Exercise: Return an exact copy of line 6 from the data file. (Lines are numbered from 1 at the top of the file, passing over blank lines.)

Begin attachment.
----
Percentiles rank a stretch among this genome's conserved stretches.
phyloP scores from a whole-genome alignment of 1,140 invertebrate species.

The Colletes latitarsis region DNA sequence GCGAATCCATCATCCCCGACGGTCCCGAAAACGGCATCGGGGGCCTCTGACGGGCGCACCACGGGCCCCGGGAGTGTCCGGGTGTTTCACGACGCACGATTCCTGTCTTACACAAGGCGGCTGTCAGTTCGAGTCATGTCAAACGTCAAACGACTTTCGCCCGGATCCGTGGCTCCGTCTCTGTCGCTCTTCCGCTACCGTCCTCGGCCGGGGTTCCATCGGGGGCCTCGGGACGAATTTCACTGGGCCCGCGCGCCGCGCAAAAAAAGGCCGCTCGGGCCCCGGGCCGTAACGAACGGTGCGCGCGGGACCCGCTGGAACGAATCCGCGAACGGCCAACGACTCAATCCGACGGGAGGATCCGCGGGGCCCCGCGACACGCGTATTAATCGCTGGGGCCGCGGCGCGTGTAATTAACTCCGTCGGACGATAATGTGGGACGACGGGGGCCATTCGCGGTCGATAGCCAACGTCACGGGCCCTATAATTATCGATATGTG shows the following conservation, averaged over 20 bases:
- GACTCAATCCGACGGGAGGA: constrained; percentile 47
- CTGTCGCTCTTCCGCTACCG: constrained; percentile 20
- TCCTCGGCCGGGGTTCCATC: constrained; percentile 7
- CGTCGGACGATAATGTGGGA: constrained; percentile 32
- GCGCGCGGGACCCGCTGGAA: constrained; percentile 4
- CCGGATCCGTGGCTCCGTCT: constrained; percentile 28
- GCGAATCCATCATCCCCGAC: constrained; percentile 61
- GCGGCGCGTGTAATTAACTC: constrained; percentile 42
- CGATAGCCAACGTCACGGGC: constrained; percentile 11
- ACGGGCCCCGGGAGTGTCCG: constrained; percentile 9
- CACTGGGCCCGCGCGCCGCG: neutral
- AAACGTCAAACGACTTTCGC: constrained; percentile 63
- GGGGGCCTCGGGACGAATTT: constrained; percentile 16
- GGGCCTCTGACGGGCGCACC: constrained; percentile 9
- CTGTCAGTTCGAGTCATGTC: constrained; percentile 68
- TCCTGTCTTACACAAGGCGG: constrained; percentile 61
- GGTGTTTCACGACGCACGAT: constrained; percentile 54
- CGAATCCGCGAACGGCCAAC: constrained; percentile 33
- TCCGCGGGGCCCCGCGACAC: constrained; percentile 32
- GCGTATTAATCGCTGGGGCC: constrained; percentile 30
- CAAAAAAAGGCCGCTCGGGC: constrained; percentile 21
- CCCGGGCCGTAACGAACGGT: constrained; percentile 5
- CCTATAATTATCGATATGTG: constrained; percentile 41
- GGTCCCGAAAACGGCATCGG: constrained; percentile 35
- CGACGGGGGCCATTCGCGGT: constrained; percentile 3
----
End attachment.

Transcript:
- TCCTCGGCCGGGGTTCCATC: constrained; percentile 7